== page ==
Chicago Blues

Well, at least one Detroit team had success against Chicago today. The Tigers were able to force a playoff with the surging Twins and hopefully can yet secure a playoff spot. The Lions? Not so much.

The game started out well enough, with a handful of Chicago penalties keeping a Detroit drive alive long enough to let Kevin Smith burst into the end zone. The Lions were even able to score another touchdown on their second drive, with Matthew Stafford hitting tight end Will Heller on a 14 yard reception in the end zone. However, the Bears were able to answer back and even take a 21-14 lead near the end of the first half. The Lions tied the game at the end of the half with an excellent 98 yard drive that ended in another Kevin Smith touchdown run.

Then, the wheels fell off.

Trouble started early as Johnny Knox, the rookie wide receiver substituting for the always dangerous but injured Devin Hester, returned the opening kickoff of the second half for a touchdown. What sealed the game, though, was the near complete collapse of the Detroit offensive effort.

The Lions possessions in the second half went: 3 and out; 3 and out; fumble; 3 and out; field goal; turnover on downs; end of regulation.

The Detroit special teams efforts were woeful, failing to provide any spark in the return game but giving Chicago excellent field position throughout the contest. Add to that a Stafford interception and a fumble deep in Chicago territory, and it all adds up to a 48-24 blowout after being outscored 27-3 in the second half.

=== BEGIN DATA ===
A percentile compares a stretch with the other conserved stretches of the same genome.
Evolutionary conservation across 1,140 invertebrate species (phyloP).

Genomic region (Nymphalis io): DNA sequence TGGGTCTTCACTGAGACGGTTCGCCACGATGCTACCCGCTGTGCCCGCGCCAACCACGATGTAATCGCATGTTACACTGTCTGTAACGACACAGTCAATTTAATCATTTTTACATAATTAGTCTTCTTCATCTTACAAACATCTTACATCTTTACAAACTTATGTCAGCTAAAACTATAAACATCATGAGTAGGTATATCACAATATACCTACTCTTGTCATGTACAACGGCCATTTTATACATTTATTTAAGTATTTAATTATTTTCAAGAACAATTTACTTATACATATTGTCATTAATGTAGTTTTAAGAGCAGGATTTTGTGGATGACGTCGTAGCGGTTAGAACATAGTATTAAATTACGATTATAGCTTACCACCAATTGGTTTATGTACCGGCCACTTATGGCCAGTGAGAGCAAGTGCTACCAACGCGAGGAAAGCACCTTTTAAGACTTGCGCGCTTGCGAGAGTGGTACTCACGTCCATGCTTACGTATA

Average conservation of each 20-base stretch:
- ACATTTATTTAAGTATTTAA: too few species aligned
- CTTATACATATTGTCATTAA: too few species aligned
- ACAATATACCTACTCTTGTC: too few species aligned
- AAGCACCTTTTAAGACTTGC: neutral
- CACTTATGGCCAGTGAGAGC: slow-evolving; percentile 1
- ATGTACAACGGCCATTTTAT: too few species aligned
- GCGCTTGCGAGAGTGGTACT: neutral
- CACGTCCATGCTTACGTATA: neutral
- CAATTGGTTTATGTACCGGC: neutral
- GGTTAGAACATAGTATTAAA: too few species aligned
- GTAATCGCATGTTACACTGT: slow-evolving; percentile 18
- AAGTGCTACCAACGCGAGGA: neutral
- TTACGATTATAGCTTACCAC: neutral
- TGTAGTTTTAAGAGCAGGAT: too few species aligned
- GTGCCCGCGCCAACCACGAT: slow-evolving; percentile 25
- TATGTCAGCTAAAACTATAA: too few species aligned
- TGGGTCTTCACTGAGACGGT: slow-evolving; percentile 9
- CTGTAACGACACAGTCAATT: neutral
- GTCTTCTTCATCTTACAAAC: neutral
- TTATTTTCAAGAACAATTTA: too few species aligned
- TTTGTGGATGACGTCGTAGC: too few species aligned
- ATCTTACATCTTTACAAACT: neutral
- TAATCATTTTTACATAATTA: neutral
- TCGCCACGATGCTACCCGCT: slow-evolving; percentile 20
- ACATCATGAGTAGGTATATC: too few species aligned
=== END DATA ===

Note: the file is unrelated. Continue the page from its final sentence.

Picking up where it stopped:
Oy.

Even though the Bears hit us for 48 points, I did not think our defense played that poorly. They were put in horrible situations time and time again and still managed to get some stops.

We knew that Chicago was going to score points. We knew it was a longshot to pull out a win. Even with that, though, it really seemed like Detroit was competing in the first half. What happened?

That is the question that the Lions coaching staff must answer as the season progresses. Aside from the New Orleans game which was all but over by the second half, the Lions have not trailed at halftime this year. Conversely, the Lions have been outscored 78-29 in the second half. Ouch!

Are other teams making better adjustments? Are Detroit’s players getting worn down more than other teams? Are the Lions getting sloppier later in games? Are Detroit’s relatively young players less able to learn as the game goes on?

I don’t have the answer. For goodness sake I hope Detroit’s coaches do.


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